“We’re in the middle of a revolution caused by the … collapse of free market capitalism … an upswing in technical innovation, a surge in … individual freedom and a change … about what freedom means,” avers British journalist Paul Mason, the author of Why It’s Kicking Off Everywhere. Mason, who acts as a kind of twenty-first-century John Reed of the global anticapitalist class has journeyed to Cairo, Tunisia, and Moscow, and has spent time with the Indignados in Spain, “occupiers” in the United States, and rioters in Athens and London. Out of these travels, he advances two fundamental points: that the anti-Mubarak uprising in Egypt, the occupation of Wall Street, and other manifestations of political unrest are simply different episodes of the same global revolution; and that the revolutionary imagination has returned to politics. If a decade ago “it was easier to imagine the end of the world than the end of capitalism,” today capitalism looks like a dead-end for the majority of young people. Young people today do not see capitalism as their future because they do not see a future for themselves in a world dominated by global capital. They fear that they will have to compete for jobs with machines and that they will be treated like machines. The demographic boom in the global south and the technological boom in the global north inverted the very meaning of “having a job.” Most young people do not have a job even when they work. If in the pre-crisis period a young Spaniard could live with the illusion that his underemployment was his choice—a decision made in freedom to live like an artist—now he knows it is no longer the case. In the next two or three decades, many of the professions to which young people currently aspire will be as unknown as the previously respectable job of stenographer is to us now.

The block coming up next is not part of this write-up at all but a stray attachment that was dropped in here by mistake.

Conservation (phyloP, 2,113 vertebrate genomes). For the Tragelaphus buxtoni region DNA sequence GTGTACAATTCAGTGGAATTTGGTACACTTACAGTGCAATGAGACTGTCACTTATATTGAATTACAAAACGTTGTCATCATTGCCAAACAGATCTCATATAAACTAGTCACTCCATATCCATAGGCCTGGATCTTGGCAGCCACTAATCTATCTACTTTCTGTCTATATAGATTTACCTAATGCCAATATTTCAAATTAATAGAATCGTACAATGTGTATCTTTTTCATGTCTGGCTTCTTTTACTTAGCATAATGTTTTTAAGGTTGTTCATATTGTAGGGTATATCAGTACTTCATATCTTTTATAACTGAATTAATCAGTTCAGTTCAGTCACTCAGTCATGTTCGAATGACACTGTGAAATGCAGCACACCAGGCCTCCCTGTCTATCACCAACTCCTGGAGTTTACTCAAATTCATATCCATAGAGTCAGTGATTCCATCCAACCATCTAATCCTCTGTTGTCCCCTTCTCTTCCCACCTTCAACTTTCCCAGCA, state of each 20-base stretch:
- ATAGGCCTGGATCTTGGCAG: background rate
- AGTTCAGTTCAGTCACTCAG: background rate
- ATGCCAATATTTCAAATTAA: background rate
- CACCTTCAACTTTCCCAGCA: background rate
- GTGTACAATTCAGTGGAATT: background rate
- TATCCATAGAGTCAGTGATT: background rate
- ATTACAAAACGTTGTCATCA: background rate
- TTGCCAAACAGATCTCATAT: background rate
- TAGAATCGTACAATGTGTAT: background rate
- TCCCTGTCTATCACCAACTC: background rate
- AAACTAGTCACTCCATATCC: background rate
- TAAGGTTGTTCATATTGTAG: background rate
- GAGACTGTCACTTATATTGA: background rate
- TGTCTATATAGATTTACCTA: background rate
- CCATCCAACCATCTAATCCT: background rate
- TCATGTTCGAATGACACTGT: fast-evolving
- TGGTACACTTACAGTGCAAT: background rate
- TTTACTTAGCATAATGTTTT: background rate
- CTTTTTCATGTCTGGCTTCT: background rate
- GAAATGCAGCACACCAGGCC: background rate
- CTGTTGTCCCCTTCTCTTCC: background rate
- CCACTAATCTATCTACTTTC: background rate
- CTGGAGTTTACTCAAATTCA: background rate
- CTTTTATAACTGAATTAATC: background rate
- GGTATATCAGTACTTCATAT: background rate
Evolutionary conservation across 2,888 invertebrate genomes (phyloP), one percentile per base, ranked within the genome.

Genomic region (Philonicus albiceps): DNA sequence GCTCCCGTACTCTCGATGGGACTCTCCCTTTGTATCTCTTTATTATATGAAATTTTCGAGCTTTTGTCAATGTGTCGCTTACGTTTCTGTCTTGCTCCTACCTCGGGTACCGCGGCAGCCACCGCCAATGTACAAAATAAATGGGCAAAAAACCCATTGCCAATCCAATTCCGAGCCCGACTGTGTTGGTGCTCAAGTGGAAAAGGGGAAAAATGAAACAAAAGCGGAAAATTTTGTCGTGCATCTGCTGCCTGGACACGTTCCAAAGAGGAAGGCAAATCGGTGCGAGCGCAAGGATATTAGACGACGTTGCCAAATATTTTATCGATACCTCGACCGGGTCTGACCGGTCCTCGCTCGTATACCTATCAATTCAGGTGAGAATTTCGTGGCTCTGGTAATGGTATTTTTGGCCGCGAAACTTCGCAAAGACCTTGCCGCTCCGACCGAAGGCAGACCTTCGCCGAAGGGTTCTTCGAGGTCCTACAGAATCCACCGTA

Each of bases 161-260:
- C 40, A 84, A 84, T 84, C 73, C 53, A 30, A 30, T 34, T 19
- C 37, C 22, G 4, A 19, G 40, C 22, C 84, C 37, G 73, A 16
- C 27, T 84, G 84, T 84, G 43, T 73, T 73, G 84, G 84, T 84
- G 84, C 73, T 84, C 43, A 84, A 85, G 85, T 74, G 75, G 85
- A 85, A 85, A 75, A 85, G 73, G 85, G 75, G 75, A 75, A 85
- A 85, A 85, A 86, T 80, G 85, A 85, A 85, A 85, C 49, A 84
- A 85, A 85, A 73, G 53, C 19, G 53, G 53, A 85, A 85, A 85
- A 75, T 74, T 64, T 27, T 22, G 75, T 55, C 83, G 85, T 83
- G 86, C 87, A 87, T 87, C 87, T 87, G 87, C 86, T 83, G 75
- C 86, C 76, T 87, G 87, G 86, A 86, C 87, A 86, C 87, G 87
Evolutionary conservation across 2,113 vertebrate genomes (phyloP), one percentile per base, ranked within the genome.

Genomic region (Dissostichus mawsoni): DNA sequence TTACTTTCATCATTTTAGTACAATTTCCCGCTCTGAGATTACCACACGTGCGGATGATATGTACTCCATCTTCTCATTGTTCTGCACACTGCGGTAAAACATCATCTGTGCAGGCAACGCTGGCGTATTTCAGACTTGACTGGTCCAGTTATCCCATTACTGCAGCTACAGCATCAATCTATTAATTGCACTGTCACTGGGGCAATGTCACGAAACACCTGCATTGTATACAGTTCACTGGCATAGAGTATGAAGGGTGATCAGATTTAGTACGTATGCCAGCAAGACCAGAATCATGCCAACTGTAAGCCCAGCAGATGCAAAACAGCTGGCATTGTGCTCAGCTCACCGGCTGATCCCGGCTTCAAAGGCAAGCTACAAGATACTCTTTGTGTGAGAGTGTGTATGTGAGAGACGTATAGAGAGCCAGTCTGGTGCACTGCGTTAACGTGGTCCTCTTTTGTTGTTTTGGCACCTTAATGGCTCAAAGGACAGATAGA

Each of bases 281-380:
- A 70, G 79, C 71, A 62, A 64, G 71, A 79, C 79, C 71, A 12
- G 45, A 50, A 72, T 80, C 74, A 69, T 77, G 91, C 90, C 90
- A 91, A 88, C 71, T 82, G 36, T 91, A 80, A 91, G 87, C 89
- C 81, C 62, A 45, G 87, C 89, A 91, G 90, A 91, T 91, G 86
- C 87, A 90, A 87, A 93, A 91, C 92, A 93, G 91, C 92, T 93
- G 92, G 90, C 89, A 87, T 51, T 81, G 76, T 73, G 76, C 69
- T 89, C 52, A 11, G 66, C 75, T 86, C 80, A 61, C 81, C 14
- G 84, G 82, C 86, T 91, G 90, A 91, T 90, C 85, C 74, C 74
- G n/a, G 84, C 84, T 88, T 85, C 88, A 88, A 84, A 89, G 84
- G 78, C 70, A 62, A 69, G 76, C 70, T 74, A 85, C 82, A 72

In Mason’s view, “the graduate without a future”—the one who has a degree but not a proper job and who has inherited nothing but the debts of the older generation—is the lead protagonist of the new revolution, and the “occupied” public spaces have become workshops for a new generation of democratic politics: a politics without leaders and followers. What matters most for Mason is the revolutionary experience that citizens have gained. In this sense, protests have succeeded in transforming democratic politics even when they have failed to change governments or policies.